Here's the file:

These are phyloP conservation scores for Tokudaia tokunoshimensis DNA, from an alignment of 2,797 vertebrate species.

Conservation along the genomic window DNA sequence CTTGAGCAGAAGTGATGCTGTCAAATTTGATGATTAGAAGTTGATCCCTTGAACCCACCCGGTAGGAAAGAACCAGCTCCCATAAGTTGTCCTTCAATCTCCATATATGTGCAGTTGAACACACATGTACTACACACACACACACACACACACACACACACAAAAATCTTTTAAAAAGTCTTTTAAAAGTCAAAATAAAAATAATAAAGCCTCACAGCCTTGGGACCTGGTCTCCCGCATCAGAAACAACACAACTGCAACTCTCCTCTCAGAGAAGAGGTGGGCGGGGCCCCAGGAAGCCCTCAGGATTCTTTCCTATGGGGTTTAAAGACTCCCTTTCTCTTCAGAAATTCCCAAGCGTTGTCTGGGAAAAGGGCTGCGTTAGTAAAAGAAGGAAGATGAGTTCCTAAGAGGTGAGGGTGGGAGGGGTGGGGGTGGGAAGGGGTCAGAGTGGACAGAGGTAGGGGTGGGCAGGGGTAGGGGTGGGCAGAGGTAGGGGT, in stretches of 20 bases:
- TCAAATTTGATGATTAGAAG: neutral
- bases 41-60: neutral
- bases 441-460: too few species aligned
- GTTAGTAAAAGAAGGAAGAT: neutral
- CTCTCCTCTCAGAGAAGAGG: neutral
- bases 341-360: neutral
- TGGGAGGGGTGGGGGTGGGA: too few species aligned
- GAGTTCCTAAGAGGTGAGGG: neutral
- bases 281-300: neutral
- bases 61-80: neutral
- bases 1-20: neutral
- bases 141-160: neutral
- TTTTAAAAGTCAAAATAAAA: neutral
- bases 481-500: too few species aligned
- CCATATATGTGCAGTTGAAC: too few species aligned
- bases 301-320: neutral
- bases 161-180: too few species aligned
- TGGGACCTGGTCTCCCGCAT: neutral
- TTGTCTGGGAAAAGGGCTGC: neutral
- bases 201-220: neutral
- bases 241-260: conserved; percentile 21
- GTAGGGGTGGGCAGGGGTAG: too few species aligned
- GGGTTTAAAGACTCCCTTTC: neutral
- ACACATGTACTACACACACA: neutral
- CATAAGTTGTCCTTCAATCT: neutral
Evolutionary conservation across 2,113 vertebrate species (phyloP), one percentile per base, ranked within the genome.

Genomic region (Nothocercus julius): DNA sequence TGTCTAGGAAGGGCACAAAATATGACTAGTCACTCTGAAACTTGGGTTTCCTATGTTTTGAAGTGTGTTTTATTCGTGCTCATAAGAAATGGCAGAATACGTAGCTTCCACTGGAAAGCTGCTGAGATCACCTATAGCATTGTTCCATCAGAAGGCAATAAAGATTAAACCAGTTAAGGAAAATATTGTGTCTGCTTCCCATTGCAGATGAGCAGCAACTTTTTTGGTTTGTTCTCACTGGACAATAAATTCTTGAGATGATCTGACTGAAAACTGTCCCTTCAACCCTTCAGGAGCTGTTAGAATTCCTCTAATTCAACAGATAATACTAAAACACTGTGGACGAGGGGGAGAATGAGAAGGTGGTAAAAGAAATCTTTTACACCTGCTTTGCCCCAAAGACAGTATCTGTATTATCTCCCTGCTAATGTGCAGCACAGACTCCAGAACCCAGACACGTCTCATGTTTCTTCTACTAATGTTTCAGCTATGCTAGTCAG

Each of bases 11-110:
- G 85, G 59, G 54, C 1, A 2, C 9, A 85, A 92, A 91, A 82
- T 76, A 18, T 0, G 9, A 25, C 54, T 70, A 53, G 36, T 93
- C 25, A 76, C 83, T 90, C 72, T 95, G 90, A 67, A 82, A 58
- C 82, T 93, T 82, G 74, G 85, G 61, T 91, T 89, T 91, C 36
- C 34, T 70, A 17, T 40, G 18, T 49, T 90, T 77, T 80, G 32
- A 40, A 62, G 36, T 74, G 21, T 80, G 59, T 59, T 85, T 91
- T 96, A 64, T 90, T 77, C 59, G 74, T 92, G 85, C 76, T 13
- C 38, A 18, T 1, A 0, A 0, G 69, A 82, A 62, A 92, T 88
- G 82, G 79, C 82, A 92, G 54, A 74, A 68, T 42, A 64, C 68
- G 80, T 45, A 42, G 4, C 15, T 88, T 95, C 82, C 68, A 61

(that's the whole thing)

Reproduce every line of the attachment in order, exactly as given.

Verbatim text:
These are phyloP conservation scores for Tokudaia tokunoshimensis DNA, from an alignment of 2,797 vertebrate species.

Conservation along the genomic window DNA sequence CTTGAGCAGAAGTGATGCTGTCAAATTTGATGATTAGAAGTTGATCCCTTGAACCCACCCGGTAGGAAAGAACCAGCTCCCATAAGTTGTCCTTCAATCTCCATATATGTGCAGTTGAACACACATGTACTACACACACACACACACACACACACACACACAAAAATCTTTTAAAAAGTCTTTTAAAAGTCAAAATAAAAATAATAAAGCCTCACAGCCTTGGGACCTGGTCTCCCGCATCAGAAACAACACAACTGCAACTCTCCTCTCAGAGAAGAGGTGGGCGGGGCCCCAGGAAGCCCTCAGGATTCTTTCCTATGGGGTTTAAAGACTCCCTTTCTCTTCAGAAATTCCCAAGCGTTGTCTGGGAAAAGGGCTGCGTTAGTAAAAGAAGGAAGATGAGTTCCTAAGAGGTGAGGGTGGGAGGGGTGGGGGTGGGAAGGGGTCAGAGTGGACAGAGGTAGGGGTGGGCAGGGGTAGGGGTGGGCAGAGGTAGGGGT, in stretches of 20 bases:
- TCAAATTTGATGATTAGAAG: neutral
- bases 41-60: neutral
- bases 441-460: too few species aligned
- GTTAGTAAAAGAAGGAAGAT: neutral
- CTCTCCTCTCAGAGAAGAGG: neutral
- bases 341-360: neutral
- TGGGAGGGGTGGGGGTGGGA: too few species aligned
- GAGTTCCTAAGAGGTGAGGG: neutral
- bases 281-300: neutral
- bases 61-80: neutral
- bases 1-20: neutral
- bases 141-160: neutral
- TTTTAAAAGTCAAAATAAAA: neutral
- bases 481-500: too few species aligned
- CCATATATGTGCAGTTGAAC: too few species aligned
- bases 301-320: neutral
- bases 161-180: too few species aligned
- TGGGACCTGGTCTCCCGCAT: neutral
- TTGTCTGGGAAAAGGGCTGC: neutral
- bases 201-220: neutral
- bases 241-260: conserved; percentile 21
- GTAGGGGTGGGCAGGGGTAG: too few species aligned
- GGGTTTAAAGACTCCCTTTC: neutral
- ACACATGTACTACACACACA: neutral
- CATAAGTTGTCCTTCAATCT: neutral
Evolutionary conservation across 2,113 vertebrate species (phyloP), one percentile per base, ranked within the genome.

Genomic region (Nothocercus julius): DNA sequence TGTCTAGGAAGGGCACAAAATATGACTAGTCACTCTGAAACTTGGGTTTCCTATGTTTTGAAGTGTGTTTTATTCGTGCTCATAAGAAATGGCAGAATACGTAGCTTCCACTGGAAAGCTGCTGAGATCACCTATAGCATTGTTCCATCAGAAGGCAATAAAGATTAAACCAGTTAAGGAAAATATTGTGTCTGCTTCCCATTGCAGATGAGCAGCAACTTTTTTGGTTTGTTCTCACTGGACAATAAATTCTTGAGATGATCTGACTGAAAACTGTCCCTTCAACCCTTCAGGAGCTGTTAGAATTCCTCTAATTCAACAGATAATACTAAAACACTGTGGACGAGGGGGAGAATGAGAAGGTGGTAAAAGAAATCTTTTACACCTGCTTTGCCCCAAAGACAGTATCTGTATTATCTCCCTGCTAATGTGCAGCACAGACTCCAGAACCCAGACACGTCTCATGTTTCTTCTACTAATGTTTCAGCTATGCTAGTCAG

Each of bases 11-110:
- G 85, G 59, G 54, C 1, A 2, C 9, A 85, A 92, A 91, A 82
- T 76, A 18, T 0, G 9, A 25, C 54, T 70, A 53, G 36, T 93
- C 25, A 76, C 83, T 90, C 72, T 95, G 90, A 67, A 82, A 58
- C 82, T 93, T 82, G 74, G 85, G 61, T 91, T 89, T 91, C 36
- C 34, T 70, A 17, T 40, G 18, T 49, T 90, T 77, T 80, G 32
- A 40, A 62, G 36, T 74, G 21, T 80, G 59, T 59, T 85, T 91
- T 96, A 64, T 90, T 77, C 59, G 74, T 92, G 85, C 76, T 13
- C 38, A 18, T 1, A 0, A 0, G 69, A 82, A 62, A 92, T 88
- G 82, G 79, C 82, A 92, G 54, A 74, A 68, T 42, A 64, C 68
- G 80, T 45, A 42, G 4, C 15, T 88, T 95, C 82, C 68, A 61